My wonderful sister was nice enough to take me to a cooking class taught by CC Fridlin of Cooking with CC. His classes cover all types of subjects but this one was afternoon tea so I was tickled to go. He taught this class in his own kitchen so it was easy to see what he was doing in a warm and friendly home.
Our menu for the day was:
- Cream Scones
- Lemon Curd
- Pastry Crisps
- English Tea Cake
- Smoked Salmon Herb Cheese Triangles
The best part about the cooking class is you get to eat what CC makes. Yummy.
I always enjoy actually making a recipe with someone much more than just reading the instructions. You can pick up tips and tricks that you wouldn’t have known otherwise.
Cream Scones. You must have scones with your afternoon tea. I’m pretty sure it’s the law. And so we had scones first on the agenda for the day. Cutting scones into triangles is an American convention. In England you will find them in a round biscuit-like shape.
Pastry Crisps. These were good little basic cookie-type things that were a cross between sugar cookies, shortbread and a pie crust. They are not as sweet as sugar cookies and are sturdy enough to carry your favorite topping.
Another option with these is to make pastry cups rather than flat crisps. All you have to do is take the cut out circles of dough and press them into a small mini-muffin pan.
Lemon Curd. The ingredients are simple enough. It’s just lemons, eggs, butter and sugar. However, the blending and cooking looked a little tricky. CC said to be careful not to get it too hot on the double boiler because you’d end up with lemony scrambled eggs so be sure to stir the whole time. Deidre was kind enough to provide stirring services for the class.
Then we took a little break to taste what he’d been cooking:
And of course, we had some tea to go along with our goodies. CC did a good job with the tea. He said he contacted his friends at Tea Trekker and they recommended 2 teas to try. We had Ceylon Fancy Silver Tips FOP from Ruhuna, Sri Lanka. It was a very good clean tasting black tea. He stepped it up even more for our next tea selection we had Assam Tippy Breakfast TGFOP from Assam, India – organic 2014 First Flush. Wow! Like any good breakfast tea it was very stout and was enjoyable straight up or with a little splash of cream. The whole class agreed that they preferred the breakfast tea to the Ceylon tea, although both were very good.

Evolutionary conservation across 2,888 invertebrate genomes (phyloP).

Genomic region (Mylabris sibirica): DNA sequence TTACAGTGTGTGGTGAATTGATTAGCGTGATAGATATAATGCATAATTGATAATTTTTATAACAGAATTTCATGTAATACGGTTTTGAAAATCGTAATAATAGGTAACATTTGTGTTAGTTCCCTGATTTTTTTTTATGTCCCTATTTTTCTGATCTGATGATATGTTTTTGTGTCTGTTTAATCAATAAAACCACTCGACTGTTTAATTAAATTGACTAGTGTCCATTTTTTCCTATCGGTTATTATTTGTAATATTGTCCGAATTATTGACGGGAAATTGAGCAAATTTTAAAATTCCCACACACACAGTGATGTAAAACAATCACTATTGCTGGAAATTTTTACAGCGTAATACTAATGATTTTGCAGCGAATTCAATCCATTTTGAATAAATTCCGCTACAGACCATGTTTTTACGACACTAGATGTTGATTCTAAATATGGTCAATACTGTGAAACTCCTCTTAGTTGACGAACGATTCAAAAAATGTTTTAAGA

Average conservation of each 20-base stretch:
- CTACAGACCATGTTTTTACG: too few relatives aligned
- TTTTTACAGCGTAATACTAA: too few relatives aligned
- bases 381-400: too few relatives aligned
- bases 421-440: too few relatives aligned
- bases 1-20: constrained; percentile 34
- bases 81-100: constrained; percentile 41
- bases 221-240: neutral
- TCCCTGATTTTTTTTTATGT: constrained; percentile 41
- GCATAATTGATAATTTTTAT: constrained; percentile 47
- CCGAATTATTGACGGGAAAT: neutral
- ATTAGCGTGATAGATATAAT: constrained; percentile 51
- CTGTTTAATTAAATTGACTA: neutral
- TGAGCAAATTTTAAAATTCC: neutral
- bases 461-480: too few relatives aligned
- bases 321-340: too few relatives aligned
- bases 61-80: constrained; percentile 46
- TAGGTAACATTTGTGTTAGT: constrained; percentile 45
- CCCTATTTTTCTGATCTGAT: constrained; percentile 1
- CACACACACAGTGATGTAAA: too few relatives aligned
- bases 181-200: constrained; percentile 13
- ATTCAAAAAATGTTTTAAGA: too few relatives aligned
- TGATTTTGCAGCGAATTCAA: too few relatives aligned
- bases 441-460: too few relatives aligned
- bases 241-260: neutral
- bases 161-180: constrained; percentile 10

I knew we had good teas when the packages carried the letters for the grades of tea and where it was grown. If you’d like to know more about the letter codes click here.
CC brewed his teas in a french press which is a fine and dandy idea as long as you don’t mash down too hard on the leaves. If you do, you might get a little too much bitterness from the bruised leaves.
Smoked Salmon Herb Cheese Triangles: After we were done snacking. CC kept right on cooking. We all know you must have little fancy finger sandwiches with your afternoon tea. The tea sandwiches he made were double-decker sandwiches with one layer a salmon, cream cheese, dill, capers and scallions combination and the second layer a mixture of cream cheese, garlic, red bell pepper and parsley.
English Tea Cake: (how appropriate) This was actually my favorite of everything he made for us. It’s a sheet cake sweetened with chopped dates and brown sugar. The topping of (more) brown sugar, butter and whipping cream is what made it outstandingly gooey.
So once again we sat down to eat what CC made and enjoyed every bit of it.
All in all it was delightful and CC worked very hard for over three hours. As you can tell, I enjoyed the tasty offerings immensely. I appreciated all the tips and techniques that he worked into the class as he went along and he was very good at answering our off-the-wall questions.
If I had to say there was anything to improve it would be the Chinet plates. I certainly understand the convenience, especially after working so hard chopping, mixing, stirring, blending and baking. I know he already had plenty of dishes to wash and clean up after but his food is so lovely that it would be nice to have it served on a real plate. Especially if there’s a sauce, you don’t want it to soak into the paper rather than end up in your tummy where it belongs.
I’d like to thank Ms. Sarah M. Bélanger. She shared her pictures of the class with me and I’ve used many of them here. You can tell which ones are hers – they’re the good ones. She is an extraordinarily talented photographer. (I know a few.) She has her own blog called “The Jealous Crumpet” and her specialty is food photography. If you’d like to read her post on this same class click here. I enjoyed reading it and I bet you will too.